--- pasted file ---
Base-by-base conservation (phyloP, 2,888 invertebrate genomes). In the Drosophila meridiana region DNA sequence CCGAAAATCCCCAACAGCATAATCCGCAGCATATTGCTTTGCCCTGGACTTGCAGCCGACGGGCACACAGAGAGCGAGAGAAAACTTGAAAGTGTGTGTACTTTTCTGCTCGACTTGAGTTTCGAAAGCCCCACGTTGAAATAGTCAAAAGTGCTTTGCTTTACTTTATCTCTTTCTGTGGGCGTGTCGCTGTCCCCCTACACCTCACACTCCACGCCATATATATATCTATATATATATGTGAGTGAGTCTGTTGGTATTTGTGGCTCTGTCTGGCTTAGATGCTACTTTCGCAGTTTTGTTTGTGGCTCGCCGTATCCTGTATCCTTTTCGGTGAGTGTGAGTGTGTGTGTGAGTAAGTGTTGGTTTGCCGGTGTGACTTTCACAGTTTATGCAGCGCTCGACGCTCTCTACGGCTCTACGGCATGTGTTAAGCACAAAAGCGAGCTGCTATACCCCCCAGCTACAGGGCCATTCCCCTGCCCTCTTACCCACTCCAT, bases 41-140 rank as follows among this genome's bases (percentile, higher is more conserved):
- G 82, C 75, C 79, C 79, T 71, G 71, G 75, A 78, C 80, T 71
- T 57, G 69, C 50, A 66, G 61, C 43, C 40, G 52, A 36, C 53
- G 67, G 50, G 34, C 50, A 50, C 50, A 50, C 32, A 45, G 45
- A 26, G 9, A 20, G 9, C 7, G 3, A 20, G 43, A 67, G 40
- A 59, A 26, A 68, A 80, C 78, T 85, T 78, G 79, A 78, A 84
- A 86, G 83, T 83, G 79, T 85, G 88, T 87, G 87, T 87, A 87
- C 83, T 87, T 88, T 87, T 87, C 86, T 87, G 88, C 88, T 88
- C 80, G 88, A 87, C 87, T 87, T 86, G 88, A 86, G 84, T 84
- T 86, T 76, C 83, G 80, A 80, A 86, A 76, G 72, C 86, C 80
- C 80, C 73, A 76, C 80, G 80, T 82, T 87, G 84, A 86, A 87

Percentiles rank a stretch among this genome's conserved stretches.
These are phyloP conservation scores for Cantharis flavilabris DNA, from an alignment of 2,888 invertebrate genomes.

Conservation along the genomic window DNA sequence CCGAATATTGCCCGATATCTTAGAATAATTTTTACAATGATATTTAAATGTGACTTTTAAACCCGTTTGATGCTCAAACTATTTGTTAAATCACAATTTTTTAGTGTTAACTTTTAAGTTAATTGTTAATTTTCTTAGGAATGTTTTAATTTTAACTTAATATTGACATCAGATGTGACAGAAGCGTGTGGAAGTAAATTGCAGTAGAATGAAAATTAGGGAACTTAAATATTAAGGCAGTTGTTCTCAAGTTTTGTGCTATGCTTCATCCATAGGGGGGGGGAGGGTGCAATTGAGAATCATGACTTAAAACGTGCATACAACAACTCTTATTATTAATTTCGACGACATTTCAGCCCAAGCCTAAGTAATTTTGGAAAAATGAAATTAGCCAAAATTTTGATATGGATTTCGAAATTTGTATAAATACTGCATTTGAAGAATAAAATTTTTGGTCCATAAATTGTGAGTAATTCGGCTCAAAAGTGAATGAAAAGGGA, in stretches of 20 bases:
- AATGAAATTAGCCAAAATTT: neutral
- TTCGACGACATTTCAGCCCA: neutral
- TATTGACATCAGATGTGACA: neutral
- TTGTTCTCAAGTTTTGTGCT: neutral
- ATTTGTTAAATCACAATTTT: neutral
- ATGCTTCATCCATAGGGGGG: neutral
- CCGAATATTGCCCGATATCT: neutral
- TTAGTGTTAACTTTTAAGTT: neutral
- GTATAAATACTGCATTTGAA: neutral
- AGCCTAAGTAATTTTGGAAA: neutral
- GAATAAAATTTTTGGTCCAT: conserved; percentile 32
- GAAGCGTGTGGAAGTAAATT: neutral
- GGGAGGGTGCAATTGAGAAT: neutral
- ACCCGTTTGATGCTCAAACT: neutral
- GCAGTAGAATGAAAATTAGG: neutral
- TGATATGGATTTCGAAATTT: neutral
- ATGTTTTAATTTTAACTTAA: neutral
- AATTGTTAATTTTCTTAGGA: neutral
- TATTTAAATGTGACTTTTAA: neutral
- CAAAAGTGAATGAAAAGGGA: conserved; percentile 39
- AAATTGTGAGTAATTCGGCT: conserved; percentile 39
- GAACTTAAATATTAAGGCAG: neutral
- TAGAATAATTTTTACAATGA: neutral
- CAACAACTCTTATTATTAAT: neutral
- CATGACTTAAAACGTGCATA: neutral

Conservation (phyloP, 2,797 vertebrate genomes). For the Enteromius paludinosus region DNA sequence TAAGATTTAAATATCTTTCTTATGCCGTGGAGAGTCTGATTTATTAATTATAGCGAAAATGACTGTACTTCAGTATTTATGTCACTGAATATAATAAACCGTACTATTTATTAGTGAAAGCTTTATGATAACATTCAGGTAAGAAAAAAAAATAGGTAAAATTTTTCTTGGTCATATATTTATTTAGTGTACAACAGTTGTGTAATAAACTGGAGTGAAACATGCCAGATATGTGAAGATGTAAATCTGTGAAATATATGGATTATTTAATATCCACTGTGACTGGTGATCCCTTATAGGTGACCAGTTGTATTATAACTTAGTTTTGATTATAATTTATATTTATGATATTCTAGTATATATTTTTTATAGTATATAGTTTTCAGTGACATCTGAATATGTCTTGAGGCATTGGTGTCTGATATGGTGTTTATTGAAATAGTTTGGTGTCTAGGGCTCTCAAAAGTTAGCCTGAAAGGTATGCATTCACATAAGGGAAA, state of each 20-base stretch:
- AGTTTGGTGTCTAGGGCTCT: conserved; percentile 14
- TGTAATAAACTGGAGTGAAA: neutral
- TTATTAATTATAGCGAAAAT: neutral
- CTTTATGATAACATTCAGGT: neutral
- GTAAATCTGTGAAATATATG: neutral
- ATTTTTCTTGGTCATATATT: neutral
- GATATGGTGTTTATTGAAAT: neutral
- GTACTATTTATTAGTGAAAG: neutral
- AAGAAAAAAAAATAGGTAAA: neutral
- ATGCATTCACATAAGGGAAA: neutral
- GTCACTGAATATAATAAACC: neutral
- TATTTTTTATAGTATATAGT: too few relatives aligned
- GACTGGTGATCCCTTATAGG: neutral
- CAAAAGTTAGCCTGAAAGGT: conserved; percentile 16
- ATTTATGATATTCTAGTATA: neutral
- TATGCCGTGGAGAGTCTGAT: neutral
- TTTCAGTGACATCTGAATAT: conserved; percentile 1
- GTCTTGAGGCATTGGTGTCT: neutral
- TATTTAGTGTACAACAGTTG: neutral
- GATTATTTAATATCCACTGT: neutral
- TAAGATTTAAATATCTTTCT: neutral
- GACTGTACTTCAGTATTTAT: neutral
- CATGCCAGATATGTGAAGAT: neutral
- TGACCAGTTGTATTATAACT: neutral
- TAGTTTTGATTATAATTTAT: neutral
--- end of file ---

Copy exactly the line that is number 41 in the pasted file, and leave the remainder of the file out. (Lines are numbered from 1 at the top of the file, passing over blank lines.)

- AGTTTGGTGTCTAGGGCTCT: conserved; percentile 14